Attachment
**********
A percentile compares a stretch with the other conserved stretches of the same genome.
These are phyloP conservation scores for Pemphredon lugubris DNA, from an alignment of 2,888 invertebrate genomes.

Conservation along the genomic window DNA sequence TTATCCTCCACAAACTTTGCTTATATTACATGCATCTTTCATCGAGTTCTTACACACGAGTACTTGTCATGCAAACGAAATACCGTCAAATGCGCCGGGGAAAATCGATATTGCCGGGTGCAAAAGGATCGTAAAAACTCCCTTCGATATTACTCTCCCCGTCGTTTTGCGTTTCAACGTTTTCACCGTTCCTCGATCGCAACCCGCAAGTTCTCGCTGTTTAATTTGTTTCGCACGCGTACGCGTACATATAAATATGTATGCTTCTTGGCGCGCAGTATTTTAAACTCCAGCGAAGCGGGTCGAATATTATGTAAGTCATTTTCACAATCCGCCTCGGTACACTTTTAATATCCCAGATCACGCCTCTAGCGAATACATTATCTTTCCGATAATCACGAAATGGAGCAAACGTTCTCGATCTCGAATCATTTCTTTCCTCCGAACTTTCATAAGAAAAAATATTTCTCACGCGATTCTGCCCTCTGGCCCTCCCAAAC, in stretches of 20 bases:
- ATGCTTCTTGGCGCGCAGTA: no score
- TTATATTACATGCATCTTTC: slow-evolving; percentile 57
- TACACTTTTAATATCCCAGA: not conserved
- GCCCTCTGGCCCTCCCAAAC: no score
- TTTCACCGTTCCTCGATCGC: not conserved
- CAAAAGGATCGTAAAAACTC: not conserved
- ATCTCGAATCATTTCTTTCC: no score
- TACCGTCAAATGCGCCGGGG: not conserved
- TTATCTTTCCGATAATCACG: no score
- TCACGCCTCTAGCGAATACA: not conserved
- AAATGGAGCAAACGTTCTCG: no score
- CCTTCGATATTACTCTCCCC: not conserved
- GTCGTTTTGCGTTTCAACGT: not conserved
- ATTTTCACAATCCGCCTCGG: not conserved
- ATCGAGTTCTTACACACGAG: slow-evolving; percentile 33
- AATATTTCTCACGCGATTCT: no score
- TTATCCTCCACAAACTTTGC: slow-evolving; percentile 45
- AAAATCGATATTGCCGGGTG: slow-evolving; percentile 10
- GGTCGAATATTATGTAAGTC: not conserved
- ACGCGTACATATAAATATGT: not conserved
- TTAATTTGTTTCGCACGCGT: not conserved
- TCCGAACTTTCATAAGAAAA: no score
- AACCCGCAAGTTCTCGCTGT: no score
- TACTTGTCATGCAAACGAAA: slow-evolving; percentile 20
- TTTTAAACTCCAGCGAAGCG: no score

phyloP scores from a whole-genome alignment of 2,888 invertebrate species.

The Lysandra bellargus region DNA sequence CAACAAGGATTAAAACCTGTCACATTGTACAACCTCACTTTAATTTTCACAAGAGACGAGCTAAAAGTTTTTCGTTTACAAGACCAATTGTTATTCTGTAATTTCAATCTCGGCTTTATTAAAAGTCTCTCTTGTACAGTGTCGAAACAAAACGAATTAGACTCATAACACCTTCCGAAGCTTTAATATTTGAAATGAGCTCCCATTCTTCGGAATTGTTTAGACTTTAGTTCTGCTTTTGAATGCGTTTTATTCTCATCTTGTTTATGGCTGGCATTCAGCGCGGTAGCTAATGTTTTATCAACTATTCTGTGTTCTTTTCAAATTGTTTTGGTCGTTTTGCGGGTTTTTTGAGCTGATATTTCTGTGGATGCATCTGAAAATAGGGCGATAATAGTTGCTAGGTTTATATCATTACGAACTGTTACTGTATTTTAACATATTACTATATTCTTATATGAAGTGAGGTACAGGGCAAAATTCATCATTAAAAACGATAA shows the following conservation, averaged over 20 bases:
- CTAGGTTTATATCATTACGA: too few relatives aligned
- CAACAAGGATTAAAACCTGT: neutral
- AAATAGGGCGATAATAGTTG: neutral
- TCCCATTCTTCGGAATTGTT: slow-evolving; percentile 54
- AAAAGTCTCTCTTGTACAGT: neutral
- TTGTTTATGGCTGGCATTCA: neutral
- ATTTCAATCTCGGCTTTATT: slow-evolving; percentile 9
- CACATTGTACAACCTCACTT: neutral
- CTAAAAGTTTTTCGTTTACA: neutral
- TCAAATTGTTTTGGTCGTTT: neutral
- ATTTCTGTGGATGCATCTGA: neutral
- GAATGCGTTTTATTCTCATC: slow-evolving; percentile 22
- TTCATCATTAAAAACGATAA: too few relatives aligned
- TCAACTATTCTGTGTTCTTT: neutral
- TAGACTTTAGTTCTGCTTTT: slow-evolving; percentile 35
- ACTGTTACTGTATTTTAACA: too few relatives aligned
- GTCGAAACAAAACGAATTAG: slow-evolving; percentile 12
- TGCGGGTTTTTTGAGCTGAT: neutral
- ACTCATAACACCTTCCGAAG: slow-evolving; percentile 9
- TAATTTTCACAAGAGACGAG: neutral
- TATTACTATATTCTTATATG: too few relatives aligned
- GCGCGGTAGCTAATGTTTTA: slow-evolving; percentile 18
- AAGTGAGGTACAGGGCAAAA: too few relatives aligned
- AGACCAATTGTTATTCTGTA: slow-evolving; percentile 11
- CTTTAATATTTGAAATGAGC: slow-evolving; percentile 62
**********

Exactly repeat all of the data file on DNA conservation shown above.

A percentile compares a stretch with the other conserved stretches of the same genome.
These are phyloP conservation scores for Pemphredon lugubris DNA, from an alignment of 2,888 invertebrate genomes.

Conservation along the genomic window DNA sequence TTATCCTCCACAAACTTTGCTTATATTACATGCATCTTTCATCGAGTTCTTACACACGAGTACTTGTCATGCAAACGAAATACCGTCAAATGCGCCGGGGAAAATCGATATTGCCGGGTGCAAAAGGATCGTAAAAACTCCCTTCGATATTACTCTCCCCGTCGTTTTGCGTTTCAACGTTTTCACCGTTCCTCGATCGCAACCCGCAAGTTCTCGCTGTTTAATTTGTTTCGCACGCGTACGCGTACATATAAATATGTATGCTTCTTGGCGCGCAGTATTTTAAACTCCAGCGAAGCGGGTCGAATATTATGTAAGTCATTTTCACAATCCGCCTCGGTACACTTTTAATATCCCAGATCACGCCTCTAGCGAATACATTATCTTTCCGATAATCACGAAATGGAGCAAACGTTCTCGATCTCGAATCATTTCTTTCCTCCGAACTTTCATAAGAAAAAATATTTCTCACGCGATTCTGCCCTCTGGCCCTCCCAAAC, in stretches of 20 bases:
- ATGCTTCTTGGCGCGCAGTA: no score
- TTATATTACATGCATCTTTC: slow-evolving; percentile 57
- TACACTTTTAATATCCCAGA: not conserved
- GCCCTCTGGCCCTCCCAAAC: no score
- TTTCACCGTTCCTCGATCGC: not conserved
- CAAAAGGATCGTAAAAACTC: not conserved
- ATCTCGAATCATTTCTTTCC: no score
- TACCGTCAAATGCGCCGGGG: not conserved
- TTATCTTTCCGATAATCACG: no score
- TCACGCCTCTAGCGAATACA: not conserved
- AAATGGAGCAAACGTTCTCG: no score
- CCTTCGATATTACTCTCCCC: not conserved
- GTCGTTTTGCGTTTCAACGT: not conserved
- ATTTTCACAATCCGCCTCGG: not conserved
- ATCGAGTTCTTACACACGAG: slow-evolving; percentile 33
- AATATTTCTCACGCGATTCT: no score
- TTATCCTCCACAAACTTTGC: slow-evolving; percentile 45
- AAAATCGATATTGCCGGGTG: slow-evolving; percentile 10
- GGTCGAATATTATGTAAGTC: not conserved
- ACGCGTACATATAAATATGT: not conserved
- TTAATTTGTTTCGCACGCGT: not conserved
- TCCGAACTTTCATAAGAAAA: no score
- AACCCGCAAGTTCTCGCTGT: no score
- TACTTGTCATGCAAACGAAA: slow-evolving; percentile 20
- TTTTAAACTCCAGCGAAGCG: no score

phyloP scores from a whole-genome alignment of 2,888 invertebrate species.

The Lysandra bellargus region DNA sequence CAACAAGGATTAAAACCTGTCACATTGTACAACCTCACTTTAATTTTCACAAGAGACGAGCTAAAAGTTTTTCGTTTACAAGACCAATTGTTATTCTGTAATTTCAATCTCGGCTTTATTAAAAGTCTCTCTTGTACAGTGTCGAAACAAAACGAATTAGACTCATAACACCTTCCGAAGCTTTAATATTTGAAATGAGCTCCCATTCTTCGGAATTGTTTAGACTTTAGTTCTGCTTTTGAATGCGTTTTATTCTCATCTTGTTTATGGCTGGCATTCAGCGCGGTAGCTAATGTTTTATCAACTATTCTGTGTTCTTTTCAAATTGTTTTGGTCGTTTTGCGGGTTTTTTGAGCTGATATTTCTGTGGATGCATCTGAAAATAGGGCGATAATAGTTGCTAGGTTTATATCATTACGAACTGTTACTGTATTTTAACATATTACTATATTCTTATATGAAGTGAGGTACAGGGCAAAATTCATCATTAAAAACGATAA shows the following conservation, averaged over 20 bases:
- CTAGGTTTATATCATTACGA: too few relatives aligned
- CAACAAGGATTAAAACCTGT: neutral
- AAATAGGGCGATAATAGTTG: neutral
- TCCCATTCTTCGGAATTGTT: slow-evolving; percentile 54
- AAAAGTCTCTCTTGTACAGT: neutral
- TTGTTTATGGCTGGCATTCA: neutral
- ATTTCAATCTCGGCTTTATT: slow-evolving; percentile 9
- CACATTGTACAACCTCACTT: neutral
- CTAAAAGTTTTTCGTTTACA: neutral
- TCAAATTGTTTTGGTCGTTT: neutral
- ATTTCTGTGGATGCATCTGA: neutral
- GAATGCGTTTTATTCTCATC: slow-evolving; percentile 22
- TTCATCATTAAAAACGATAA: too few relatives aligned
- TCAACTATTCTGTGTTCTTT: neutral
- TAGACTTTAGTTCTGCTTTT: slow-evolving; percentile 35
- ACTGTTACTGTATTTTAACA: too few relatives aligned
- GTCGAAACAAAACGAATTAG: slow-evolving; percentile 12
- TGCGGGTTTTTTGAGCTGAT: neutral
- ACTCATAACACCTTCCGAAG: slow-evolving; percentile 9
- TAATTTTCACAAGAGACGAG: neutral
- TATTACTATATTCTTATATG: too few relatives aligned
- GCGCGGTAGCTAATGTTTTA: slow-evolving; percentile 18
- AAGTGAGGTACAGGGCAAAA: too few relatives aligned
- AGACCAATTGTTATTCTGTA: slow-evolving; percentile 11
- CTTTAATATTTGAAATGAGC: slow-evolving; percentile 62